Joe Dunthorne
Prologue
10-11-2010

There are, generally speaking, two types of festival, one is a celebration of music and one a celebration of literature. The music ones are where you might warm your hands by a pyre of burning Portaloos (Leeds Festival, 1998; dancing next to police in riot gear) or discover the truth about mathematical structures in the natural world (Aphex Twin, Reading Festival, 1999.) The literary ones are where you’re more likely to see your favourite writer (who will go unnamed, Hay-on-Wye Literary Festival, 2002) so drunk that he had fallen asleep with his head on the bar or listen to your favourite poet (also, unnamed, Hay-on-Wye, 2002) mumble his way through your favourite poems. Now, I put it like that – they don’t seem so different. Both types of festivals take you outside of your ordinary experience.

So it’s a damn fine idea that Crossing Borders brings music and writing together. There’s a wonderful festival in Laugharne, in Wales, at a small village where Dylan Thomas had his writing “shed” that, for me, epitomises the potential of bringing together words and music. Most of the readings and performances take place in and around the three pubs in the town. There’s no way of predicting whether the person you’ll go shoulder to shoulder with at the urinals is DBC Pierre, a member of The Clash or Laugharne Rugby Club’s star winger. It’s total equality. It’s total chaos. And all the better for that.

At the Latitude Festival, in Suffolk in the east of England, there’s a more genteel approach. The music stages are at one end of the field, and the arts and literature are at the other end. I remember watching Patti Smith read in the poetry tent (with hundreds of people all packed in to listen) and then going up the hill to watch her sing songs in the cavernous, and packed, music arena.

There’s lots of things I’m excited about, when I look at the Crossing Borders line-up. John Cooper Clarke, punk poet and godfather of stand-up poetry. Edwyn Collins, a wonderful musician whose electrifying recent performances would be astonishing, regardless of his remarkable recovery from a brain hemorrhage. There’s David Vann, whose Legend of a Suicide, was one of my favourite books of this year. There’s Jamie Lidell who sings so soulfully, with such virtuosity and Motown authenticity, it’s hard to believe that he’s a nerdy white boy who started out on the electronica scene. Then there’s Roddy Doyle – a fantastic novelist but, to my mind, an even better short story writer. I can’t wait to see him.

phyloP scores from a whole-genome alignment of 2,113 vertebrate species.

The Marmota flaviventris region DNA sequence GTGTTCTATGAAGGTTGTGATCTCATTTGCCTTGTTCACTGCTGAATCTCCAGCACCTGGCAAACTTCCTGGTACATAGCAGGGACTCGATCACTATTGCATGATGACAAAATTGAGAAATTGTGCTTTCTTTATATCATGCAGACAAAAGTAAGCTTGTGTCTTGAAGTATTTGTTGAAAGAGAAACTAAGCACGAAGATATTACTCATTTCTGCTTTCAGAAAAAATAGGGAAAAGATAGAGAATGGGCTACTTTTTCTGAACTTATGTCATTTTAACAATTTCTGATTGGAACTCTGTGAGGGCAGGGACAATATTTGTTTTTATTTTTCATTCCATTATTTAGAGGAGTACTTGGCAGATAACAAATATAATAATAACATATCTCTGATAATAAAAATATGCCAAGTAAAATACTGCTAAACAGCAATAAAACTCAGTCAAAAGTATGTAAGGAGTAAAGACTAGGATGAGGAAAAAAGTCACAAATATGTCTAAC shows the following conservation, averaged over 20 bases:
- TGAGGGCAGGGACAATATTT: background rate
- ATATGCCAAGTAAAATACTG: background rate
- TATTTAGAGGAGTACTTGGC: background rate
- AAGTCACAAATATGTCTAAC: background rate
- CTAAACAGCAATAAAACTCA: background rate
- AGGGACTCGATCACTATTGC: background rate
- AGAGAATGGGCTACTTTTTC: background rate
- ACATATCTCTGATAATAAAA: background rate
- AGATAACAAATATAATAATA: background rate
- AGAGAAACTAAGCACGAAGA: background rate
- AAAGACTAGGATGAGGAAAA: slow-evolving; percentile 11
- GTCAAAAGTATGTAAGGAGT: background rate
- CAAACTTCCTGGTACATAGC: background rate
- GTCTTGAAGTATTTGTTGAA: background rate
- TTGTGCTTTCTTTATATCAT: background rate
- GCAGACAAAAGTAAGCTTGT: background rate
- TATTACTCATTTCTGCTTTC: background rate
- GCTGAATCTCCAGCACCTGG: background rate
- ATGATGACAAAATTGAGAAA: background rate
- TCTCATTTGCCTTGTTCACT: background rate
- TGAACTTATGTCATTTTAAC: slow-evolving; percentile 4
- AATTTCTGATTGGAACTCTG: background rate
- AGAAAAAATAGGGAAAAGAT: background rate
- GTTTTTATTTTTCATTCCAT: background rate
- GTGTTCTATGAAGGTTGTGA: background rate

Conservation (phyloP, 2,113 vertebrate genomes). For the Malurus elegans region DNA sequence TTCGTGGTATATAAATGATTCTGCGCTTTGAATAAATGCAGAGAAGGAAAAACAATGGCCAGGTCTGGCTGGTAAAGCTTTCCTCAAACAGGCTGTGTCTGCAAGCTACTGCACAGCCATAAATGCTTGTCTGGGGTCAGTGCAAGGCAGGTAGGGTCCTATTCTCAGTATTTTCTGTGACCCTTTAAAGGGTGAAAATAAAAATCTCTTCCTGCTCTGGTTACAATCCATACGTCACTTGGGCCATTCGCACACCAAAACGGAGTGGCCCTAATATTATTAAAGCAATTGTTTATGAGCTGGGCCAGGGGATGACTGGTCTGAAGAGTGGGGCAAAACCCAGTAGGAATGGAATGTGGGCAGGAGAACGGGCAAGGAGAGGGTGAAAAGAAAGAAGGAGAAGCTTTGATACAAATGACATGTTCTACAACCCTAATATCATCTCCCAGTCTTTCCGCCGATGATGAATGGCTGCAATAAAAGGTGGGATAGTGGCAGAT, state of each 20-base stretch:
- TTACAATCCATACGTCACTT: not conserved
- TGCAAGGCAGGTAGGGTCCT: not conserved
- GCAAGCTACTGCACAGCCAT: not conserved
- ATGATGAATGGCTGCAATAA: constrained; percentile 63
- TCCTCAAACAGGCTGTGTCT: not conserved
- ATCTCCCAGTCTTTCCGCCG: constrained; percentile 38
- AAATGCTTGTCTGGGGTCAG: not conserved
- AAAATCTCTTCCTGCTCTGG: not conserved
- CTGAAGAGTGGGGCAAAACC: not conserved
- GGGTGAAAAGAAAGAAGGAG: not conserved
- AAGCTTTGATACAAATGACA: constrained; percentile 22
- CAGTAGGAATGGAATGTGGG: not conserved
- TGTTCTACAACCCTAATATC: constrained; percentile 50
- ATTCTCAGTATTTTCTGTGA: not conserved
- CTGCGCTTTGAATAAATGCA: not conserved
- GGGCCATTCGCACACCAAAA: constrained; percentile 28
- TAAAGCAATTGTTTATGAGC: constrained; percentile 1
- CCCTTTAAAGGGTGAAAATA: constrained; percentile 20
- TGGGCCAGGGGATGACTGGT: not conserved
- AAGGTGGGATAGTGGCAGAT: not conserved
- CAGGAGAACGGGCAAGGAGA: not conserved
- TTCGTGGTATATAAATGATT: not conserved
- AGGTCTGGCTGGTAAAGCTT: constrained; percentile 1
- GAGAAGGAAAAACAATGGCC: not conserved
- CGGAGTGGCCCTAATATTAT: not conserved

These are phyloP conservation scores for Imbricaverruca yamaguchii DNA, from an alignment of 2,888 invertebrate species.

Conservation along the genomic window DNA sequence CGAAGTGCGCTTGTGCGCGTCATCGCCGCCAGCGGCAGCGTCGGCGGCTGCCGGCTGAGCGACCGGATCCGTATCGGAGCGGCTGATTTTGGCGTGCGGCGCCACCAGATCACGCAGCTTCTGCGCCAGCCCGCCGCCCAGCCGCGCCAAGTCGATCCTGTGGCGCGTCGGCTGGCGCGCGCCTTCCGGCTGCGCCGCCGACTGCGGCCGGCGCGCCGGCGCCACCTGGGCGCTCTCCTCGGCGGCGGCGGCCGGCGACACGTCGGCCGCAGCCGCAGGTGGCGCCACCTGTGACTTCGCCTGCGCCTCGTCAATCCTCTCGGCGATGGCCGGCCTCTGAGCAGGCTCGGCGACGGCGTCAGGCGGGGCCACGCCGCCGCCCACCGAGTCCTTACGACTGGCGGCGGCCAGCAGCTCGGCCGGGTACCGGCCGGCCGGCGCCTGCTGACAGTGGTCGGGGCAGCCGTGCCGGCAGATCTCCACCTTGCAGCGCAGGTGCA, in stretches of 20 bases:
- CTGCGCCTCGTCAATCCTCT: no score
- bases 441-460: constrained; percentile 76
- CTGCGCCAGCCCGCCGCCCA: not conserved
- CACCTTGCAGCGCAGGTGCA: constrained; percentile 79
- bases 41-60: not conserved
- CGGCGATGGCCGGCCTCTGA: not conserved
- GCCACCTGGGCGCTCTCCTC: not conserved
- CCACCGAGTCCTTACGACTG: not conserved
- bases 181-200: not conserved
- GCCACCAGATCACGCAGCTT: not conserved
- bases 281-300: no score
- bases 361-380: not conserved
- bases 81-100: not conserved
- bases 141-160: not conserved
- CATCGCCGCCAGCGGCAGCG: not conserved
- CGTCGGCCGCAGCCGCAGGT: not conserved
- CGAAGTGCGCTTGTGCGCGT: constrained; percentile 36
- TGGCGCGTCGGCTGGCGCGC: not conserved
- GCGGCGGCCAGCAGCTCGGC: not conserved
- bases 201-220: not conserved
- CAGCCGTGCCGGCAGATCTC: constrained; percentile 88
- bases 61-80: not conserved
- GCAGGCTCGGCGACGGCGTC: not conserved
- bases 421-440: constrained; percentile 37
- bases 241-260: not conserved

Now I’m excited.

Having spent the last few years as part of performance poetry collective, Aisle 16, I have moved from casual festival-goer to hardcore, ten-festivals-a-summer, stalwart of wellies and warm beer. I can put up a tent in under five minutes. I know the value of waterproof trousers. I can weave through a packed crowd with both politeness and speed. But, the really good news is that – at Crossing Borders – we’ll be staying in a hotel. I shan’t be waking up, caked in my own sweat, shriveled by dehydration, gasping for air with the sun burning through the cover sheet. That’s worth celebrating.

Alle verhalen van Joe Dunthorne
Epilogue
10-12-10

It’s not easy to write an epilogue for a festival I wasn’t able to go to. And it’s probably not a good idea to describe the details of the dysentery that kept me at home. I could tell you about the moment I think the parasite entered my body (drinking tap water that was being sold as bottled water, in India) or the time in London’s Hospital for Tropical Diseases. I was sat in a waiting room entirely populated by young, tanned, good-looking people fresh back from their world travels. What could possibly be wrong with these handsome specimens? The problem was, we were not the only ones in the room. Each of us contained at least one (in my girlfriend’s case, two) other living organisms who had made a home inside us. Of course, we live with parasites all the time, but it’s only when you take a new one on board that you remember that your body is an ecosystem. Sometimes the guest is welcome, like the birds who peck the food from between a hippo’s teeth, and sometimes the guest is not.